Coronavirus : "We Are In Uncharted Territory" - WHO Chief Says As Cases Pass 90,000

The head of the World Health Organization (WHO) said that public health officials are operating in "uncharted territory" as they combat the spread of the novel coronavirus, which has infected more than 90,000 people across 73 countries and territories as of Monday evening.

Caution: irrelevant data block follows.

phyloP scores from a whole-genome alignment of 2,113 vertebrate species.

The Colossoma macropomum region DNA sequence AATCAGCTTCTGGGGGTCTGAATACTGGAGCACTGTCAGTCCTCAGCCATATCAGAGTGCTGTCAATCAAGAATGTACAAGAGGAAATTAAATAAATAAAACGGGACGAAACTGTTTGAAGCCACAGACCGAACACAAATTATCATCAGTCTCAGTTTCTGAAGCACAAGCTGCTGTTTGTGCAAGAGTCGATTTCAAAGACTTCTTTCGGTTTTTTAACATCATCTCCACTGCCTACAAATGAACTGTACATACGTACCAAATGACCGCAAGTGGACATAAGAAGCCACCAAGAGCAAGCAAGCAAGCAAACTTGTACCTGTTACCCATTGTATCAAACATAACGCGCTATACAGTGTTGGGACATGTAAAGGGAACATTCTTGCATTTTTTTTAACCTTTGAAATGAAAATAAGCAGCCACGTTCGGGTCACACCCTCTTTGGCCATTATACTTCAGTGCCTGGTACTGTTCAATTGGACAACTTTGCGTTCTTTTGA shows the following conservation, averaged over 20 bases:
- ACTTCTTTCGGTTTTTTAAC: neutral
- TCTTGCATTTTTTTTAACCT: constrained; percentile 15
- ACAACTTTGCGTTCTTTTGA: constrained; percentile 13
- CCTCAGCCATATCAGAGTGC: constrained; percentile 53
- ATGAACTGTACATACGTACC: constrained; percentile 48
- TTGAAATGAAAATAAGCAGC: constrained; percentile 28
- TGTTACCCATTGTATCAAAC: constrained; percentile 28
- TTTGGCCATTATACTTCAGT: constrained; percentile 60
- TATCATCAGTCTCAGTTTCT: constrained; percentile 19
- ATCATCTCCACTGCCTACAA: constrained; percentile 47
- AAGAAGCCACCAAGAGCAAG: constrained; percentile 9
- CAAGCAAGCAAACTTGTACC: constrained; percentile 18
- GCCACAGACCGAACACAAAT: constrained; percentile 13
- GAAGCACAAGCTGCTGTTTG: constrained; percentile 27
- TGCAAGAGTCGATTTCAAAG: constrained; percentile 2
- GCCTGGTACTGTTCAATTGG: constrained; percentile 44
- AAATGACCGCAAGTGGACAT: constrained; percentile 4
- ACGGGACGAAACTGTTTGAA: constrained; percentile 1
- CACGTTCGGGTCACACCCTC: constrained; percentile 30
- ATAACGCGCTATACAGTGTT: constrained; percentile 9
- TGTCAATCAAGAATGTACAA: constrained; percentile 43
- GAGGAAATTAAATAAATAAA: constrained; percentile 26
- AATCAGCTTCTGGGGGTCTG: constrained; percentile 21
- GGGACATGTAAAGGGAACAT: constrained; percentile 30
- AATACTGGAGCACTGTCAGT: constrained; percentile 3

The virus has spread to every continent except Antarctica since it was first identified in December last year in the central Chinese city of Wuhan. Medical workers are now battling deadly outbreak clusters in South Korea, Iran and Italy, while other countries are working furiously to avoid a similar fate by readying public health authorities, alerting their citizens and enacting travel restrictions to affected areas. To date, there have been 172 deaths reported outside mainland China, raising the global death toll to 3,115. Several nations that have seen cases are putting in place measures to limit the virus' spread: closing schools, encouraging remote work and canceling or scaling back public events, just to name a few. The WHO has so far held off on classifying the incident as a global pandemic, but has warned it is a possibility in the near future. We have never before seen a respiratory pathogen that is capable of community transmission, but which can also be contained with the right measures," said Dr. Tedros Adhanom Ghebreyesus, the director-general of the global health watchdog. Investors are also bracing for the possibility that the spread of COVID-19, as the virus is formally known, could throw the global economy into recession. Its spread in China, the world's second-biggest economy and a major manufacturer, was followed by factory closures that severely impacted global supply chains. At least 80,151 cases have been identified in mainland China to date, killing 2,943 people. However, the economic effects of the virus now go beyond China, as the virus is impacting business operations and consumer behavior worldwide. The Organization for Economic Cooperation and Development warned Monday that the virus plunged the world economy into its worst downturn since the 2009 global financial crisis and that growth could be cut in half if the outbreak continues unabated.

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